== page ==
To achieve the desired layer properties, one starts, for example, from a mechanically worked surface which can be turned or polished. Cast and pressed implants or implant parts can also be used. The surface is cleaned in a suitable manner, for example by ultrasound cleaning in organic solvents in order to remove impurities from previous production stages. The cleaned implant or the cleaned implant part is secured in the said container, which is secured together with the counter-electrode on the holder. The arrangement can then be immersed in the electrolyte. The two electrodes are thereafter coupled to a voltage source (not shown) and an electrical voltage is applied, whereupon the process commences. The process is terminated, after the desired time, by interrupting the voltage application.
The electrical voltage can be applied in different ways, cf. also
Up to a certain voltage, which is dependent on electrolyte, relatively thin oxide layers (<0.2 μm) are obtained, where the oxide layer thickness is approximately linearly dependent on the applied voltage, and independent of treatment time after the maximum voltage has been reached. These layers are essentially closed, and only in exceptional circumstances do they have a partially open porosity. For most electrolytes, the critical voltage is about 100 volts.
To achieve the desired porous oxide layers, it is necessary to apply considerably higher voltages in excess of 150 volts, typically 200-400 volts, depending on electrolyte. At these voltages, the oxide thickness is no longer linearly dependent on the voltage, and, instead, considerably thicker layers can be produced. For certain electrolytes, the oxide thickness at these voltages is also dependent on the treatment time after the maximum voltage has been reached. Suitable electrolytes for achieving porous layers using this method are diluted inorganic acids (e.g. sulphuric acid, phosphoric acid, chromic acid) and/or diluted organic acids (e.g. acetic acid, citric acid), or mixtures of these.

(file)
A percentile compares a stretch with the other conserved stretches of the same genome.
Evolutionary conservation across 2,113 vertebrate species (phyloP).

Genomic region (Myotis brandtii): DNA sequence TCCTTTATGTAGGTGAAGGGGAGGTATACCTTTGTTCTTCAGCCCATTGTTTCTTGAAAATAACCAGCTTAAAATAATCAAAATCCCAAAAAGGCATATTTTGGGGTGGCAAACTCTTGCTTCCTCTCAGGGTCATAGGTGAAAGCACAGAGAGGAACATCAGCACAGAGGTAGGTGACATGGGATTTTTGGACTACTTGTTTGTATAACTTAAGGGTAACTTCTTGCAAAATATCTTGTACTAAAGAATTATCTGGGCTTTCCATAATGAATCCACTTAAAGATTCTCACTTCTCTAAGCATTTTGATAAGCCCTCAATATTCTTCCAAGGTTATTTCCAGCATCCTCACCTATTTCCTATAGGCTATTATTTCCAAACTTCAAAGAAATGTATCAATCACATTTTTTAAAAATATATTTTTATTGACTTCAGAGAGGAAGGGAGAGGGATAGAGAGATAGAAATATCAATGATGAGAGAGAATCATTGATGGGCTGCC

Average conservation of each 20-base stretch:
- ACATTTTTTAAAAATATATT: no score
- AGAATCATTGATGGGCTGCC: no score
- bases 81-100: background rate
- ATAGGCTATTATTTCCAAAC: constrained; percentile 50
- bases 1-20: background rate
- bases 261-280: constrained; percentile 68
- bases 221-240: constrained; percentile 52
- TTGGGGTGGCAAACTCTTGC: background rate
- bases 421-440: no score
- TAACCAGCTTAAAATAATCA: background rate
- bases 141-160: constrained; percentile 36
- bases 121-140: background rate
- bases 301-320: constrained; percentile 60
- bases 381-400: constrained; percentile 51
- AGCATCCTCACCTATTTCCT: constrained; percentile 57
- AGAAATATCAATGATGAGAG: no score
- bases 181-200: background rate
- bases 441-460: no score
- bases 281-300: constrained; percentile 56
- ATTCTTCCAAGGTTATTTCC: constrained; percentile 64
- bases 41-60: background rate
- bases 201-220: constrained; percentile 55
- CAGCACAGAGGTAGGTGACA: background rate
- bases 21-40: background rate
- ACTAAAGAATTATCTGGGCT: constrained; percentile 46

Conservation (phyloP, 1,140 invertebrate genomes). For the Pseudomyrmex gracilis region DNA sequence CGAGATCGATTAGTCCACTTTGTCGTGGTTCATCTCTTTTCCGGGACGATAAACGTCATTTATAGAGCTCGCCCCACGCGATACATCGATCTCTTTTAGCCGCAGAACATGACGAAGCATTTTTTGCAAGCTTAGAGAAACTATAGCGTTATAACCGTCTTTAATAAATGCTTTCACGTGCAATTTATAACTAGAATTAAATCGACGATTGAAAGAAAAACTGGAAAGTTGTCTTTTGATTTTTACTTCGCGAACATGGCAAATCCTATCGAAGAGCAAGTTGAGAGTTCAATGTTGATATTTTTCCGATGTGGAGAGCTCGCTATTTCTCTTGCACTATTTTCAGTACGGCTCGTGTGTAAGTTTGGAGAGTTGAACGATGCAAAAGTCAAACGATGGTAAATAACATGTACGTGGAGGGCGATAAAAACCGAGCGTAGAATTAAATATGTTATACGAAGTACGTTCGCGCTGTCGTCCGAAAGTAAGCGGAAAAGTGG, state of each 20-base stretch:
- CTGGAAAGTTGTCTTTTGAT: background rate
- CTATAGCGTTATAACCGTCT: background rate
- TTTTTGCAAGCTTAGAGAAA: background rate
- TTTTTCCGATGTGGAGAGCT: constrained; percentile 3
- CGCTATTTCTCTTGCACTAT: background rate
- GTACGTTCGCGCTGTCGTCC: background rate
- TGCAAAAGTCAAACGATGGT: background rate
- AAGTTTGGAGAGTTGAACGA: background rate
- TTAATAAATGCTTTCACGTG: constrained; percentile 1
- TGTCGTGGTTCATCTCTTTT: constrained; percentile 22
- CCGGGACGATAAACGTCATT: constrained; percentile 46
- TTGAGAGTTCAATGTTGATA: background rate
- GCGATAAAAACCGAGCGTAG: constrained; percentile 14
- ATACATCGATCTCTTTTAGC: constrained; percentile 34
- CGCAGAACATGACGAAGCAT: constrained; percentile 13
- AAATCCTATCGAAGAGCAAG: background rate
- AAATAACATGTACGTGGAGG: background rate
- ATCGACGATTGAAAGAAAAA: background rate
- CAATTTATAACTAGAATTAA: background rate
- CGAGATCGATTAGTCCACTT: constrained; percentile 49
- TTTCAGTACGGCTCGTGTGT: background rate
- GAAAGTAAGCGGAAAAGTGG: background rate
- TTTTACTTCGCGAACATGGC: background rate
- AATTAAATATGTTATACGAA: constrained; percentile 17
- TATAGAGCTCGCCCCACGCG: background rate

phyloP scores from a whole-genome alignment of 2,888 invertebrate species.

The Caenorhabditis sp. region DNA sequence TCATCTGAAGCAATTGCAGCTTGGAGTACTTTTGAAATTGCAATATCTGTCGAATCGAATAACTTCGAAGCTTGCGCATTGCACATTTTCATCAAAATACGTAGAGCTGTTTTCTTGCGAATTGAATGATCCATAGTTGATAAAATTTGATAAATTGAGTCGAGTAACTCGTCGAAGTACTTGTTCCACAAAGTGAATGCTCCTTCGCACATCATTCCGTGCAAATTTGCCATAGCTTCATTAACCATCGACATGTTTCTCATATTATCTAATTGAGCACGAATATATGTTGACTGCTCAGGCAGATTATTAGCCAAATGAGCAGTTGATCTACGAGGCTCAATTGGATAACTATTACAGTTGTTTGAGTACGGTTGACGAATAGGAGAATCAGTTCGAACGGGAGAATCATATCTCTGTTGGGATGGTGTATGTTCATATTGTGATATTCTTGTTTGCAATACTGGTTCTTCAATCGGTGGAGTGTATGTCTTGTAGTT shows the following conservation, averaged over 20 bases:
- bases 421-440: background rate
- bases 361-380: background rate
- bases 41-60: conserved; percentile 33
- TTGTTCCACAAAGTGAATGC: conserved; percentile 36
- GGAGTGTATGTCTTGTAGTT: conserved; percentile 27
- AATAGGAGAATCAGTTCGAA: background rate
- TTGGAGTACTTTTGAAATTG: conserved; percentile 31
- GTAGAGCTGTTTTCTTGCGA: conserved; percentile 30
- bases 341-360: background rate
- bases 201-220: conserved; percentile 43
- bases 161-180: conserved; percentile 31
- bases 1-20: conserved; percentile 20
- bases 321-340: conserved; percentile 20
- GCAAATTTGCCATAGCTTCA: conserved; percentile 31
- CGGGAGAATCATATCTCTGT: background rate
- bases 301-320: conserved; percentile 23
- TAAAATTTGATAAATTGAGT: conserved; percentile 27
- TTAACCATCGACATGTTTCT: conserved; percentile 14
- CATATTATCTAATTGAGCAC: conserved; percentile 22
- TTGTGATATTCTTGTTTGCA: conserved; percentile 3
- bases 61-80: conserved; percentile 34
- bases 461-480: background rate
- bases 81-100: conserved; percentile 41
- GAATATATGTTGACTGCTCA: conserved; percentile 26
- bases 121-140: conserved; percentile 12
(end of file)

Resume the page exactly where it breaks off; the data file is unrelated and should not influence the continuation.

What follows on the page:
The implant which is treated in sulphuric acid has a surface with high density and open pores. Some 20% of the surface consists of pores or channels/channel branches, with sizes (diameters) preferably in the range of 0.1-0.5 μm. The thickness of the layer can be 2 μm. The implant which is treated in phosphoric acid has a similar density of pores. The pore size distribution can differ considerably. In the case shown, pore sizes can be chosen preferably in the range of 0.3-0.5 μm, but a good number of larger pores (up to 1.5 μm) can also be present on the surface. The oxide thickness in this embodiment is 5 μm.
The table according to
The invention is not limited to the embodiment described above by way of example, but can be modified within the scope of the attached patent claims and the inventive concept.
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|International Classification||A61F2/28, A61L27/00, A61L27/30, A61L27/56, A61C8/00|
|Cooperative Classification||A61L27/56, A61C8/0012, A61C8/0015, A61L27/306|
|European Classification||A61C8/00E1C, A61L27/30R, A61C8/00E, A61L27/56|
|Jul 12, 2004||AS||Assignment|
Owner name: NOBEL BIOCARE AB,SWEDEN
Free format text: ASSIGNMENT OF ASSIGNORS INTEREST;ASSIGNORS:HALL, JAN;LAUSMAA, JUKKA;REEL/FRAME:014840/0558
Effective date: 20040629
|May 31, 2005||AS||Assignment|
Owner name: NOBEL BIOCARE AB (PUBL),SWEDEN
Free format text: ASSIGNMENT OF ASSIGNORS INTEREST;ASSIGNORS:HALL, JAN;LAUSMAA, JUKKA;REEL/FRAME:016291/0816
Effective date: 20040629
|May 2, 2012||AS||Assignment|
Owner name: NOBEL BIOCARE SERVICES AG, SWITZERLAND
Free format text: ASSIGNMENT OF ASSIGNORS INTEREST;ASSIGNOR:NOBEL BIOCARE AB;REEL/FRAME:028140/0176
Effective date: 20100915
|Oct 30, 2013||FPAY||Fee payment|
Year of fee payment: 4